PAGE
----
“Social prescribing shows how we can reshape public services to help people live healthy lives and manage any health conditions they have.”
However social prescribing, as managed and implemented by a doctor, may a bit more formal then many arts practitioners have in mind. Back to Rachel of Art with Heart, who argues that a less rigid approach needs to be considered to complement social prescribing:
“The idea of Space is that it is a welcoming, creative and friendly place where you can just come and take time for yourself and you can speak to a trained professional in an environment that doesn’t have the intensity of a one-on-one. So for some people who can’t or don’t feel ready to access the more intensive counselling services it’s just a place to touch in and see where you’re at.
“Now in our communities, and we work across Greater Manchester, services have been cut, and poverty and deprivation are worse, which leads to a spike in mental health problems and for some people, they don’t know where to start.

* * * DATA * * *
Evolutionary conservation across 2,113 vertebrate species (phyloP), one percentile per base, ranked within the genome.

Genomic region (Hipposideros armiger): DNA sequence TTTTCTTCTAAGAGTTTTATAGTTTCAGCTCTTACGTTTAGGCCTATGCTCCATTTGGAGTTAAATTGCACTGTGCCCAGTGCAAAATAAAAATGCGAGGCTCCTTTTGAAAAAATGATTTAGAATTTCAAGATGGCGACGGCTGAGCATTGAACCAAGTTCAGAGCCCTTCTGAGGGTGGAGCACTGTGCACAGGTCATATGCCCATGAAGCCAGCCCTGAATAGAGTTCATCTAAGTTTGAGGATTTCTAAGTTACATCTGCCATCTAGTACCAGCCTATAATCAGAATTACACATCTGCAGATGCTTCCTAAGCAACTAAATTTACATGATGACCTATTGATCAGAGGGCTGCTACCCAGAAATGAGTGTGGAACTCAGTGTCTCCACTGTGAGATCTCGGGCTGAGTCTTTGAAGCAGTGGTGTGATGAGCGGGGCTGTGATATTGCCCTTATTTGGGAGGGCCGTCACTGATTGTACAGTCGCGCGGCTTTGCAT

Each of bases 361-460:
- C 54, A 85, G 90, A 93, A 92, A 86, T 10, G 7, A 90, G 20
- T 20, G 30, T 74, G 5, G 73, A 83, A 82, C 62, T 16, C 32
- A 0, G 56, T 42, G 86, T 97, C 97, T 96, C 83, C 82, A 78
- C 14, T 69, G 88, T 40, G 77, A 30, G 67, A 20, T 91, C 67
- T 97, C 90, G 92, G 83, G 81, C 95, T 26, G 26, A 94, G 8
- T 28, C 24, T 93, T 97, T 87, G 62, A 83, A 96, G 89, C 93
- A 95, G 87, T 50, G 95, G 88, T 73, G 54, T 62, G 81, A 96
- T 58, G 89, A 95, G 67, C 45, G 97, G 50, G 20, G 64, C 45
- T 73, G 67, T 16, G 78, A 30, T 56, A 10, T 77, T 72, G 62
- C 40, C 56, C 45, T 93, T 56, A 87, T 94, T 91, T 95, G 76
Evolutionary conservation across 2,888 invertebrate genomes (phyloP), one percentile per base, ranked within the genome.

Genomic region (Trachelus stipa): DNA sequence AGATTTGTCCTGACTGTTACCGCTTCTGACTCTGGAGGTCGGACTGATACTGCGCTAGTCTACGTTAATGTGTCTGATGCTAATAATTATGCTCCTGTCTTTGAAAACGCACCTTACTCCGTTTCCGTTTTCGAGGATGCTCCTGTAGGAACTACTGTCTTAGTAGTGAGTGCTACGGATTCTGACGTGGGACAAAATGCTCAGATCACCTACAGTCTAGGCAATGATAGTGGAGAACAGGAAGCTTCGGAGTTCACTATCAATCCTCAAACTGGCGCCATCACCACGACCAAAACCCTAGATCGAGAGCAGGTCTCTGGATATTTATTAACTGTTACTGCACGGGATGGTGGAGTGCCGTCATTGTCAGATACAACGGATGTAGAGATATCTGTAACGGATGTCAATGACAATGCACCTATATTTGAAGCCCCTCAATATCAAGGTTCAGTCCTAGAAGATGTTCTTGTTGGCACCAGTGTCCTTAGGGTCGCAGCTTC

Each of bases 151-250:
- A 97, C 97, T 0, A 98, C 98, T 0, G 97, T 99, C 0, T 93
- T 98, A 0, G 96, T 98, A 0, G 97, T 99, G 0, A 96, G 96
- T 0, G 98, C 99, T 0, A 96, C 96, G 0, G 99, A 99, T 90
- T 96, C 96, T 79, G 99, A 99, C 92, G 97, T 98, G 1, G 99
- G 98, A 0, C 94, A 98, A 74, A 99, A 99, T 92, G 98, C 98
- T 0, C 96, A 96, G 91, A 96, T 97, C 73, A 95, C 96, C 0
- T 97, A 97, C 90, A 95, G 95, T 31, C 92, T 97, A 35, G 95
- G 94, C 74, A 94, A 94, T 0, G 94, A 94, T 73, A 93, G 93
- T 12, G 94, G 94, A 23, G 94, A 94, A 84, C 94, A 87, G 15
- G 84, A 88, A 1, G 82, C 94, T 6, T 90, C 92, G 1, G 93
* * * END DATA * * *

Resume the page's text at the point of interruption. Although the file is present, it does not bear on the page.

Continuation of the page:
“In the longer term, Steph (Walker, a mental health practitioner working with Art with Heart on Space) researches in depth lots of different services in the local area - we are signposting people to a range of activities and her approach is very holistic. So some people might want to go on a CBT course or to their local Mind group, or some people might really benefit from a gardening or walking group or an arts space."